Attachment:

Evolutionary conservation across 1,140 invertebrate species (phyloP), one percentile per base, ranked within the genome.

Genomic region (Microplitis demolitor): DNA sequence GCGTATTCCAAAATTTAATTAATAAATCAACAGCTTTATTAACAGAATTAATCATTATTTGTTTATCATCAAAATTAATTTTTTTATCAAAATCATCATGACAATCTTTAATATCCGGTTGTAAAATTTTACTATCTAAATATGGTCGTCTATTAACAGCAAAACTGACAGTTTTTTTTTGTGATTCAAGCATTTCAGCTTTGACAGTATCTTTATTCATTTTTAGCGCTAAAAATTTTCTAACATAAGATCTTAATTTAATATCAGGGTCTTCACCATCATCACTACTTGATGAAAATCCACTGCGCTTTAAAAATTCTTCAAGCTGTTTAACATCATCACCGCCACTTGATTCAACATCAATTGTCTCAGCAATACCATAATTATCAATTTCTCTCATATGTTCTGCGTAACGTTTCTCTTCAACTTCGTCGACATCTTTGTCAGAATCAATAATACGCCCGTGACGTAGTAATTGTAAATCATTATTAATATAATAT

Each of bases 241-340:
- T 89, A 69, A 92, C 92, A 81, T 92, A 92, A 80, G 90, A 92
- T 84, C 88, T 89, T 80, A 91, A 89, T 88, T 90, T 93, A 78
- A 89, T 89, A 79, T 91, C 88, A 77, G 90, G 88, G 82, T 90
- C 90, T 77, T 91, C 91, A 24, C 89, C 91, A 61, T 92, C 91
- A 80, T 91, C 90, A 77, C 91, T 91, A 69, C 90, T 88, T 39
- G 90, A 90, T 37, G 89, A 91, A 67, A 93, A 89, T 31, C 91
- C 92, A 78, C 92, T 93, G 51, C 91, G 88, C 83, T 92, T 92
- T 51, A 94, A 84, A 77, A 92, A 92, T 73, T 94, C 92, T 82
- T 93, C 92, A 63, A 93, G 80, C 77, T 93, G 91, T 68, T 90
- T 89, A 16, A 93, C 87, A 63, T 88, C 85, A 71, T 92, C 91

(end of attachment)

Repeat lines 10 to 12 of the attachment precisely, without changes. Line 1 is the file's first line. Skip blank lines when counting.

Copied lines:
- C 92, A 78, C 92, T 93, G 51, C 91, G 88, C 83, T 92, T 92
- T 51, A 94, A 84, A 77, A 92, A 92, T 73, T 94, C 92, T 82
- T 93, C 92, A 63, A 93, G 80, C 77, T 93, G 91, T 68, T 90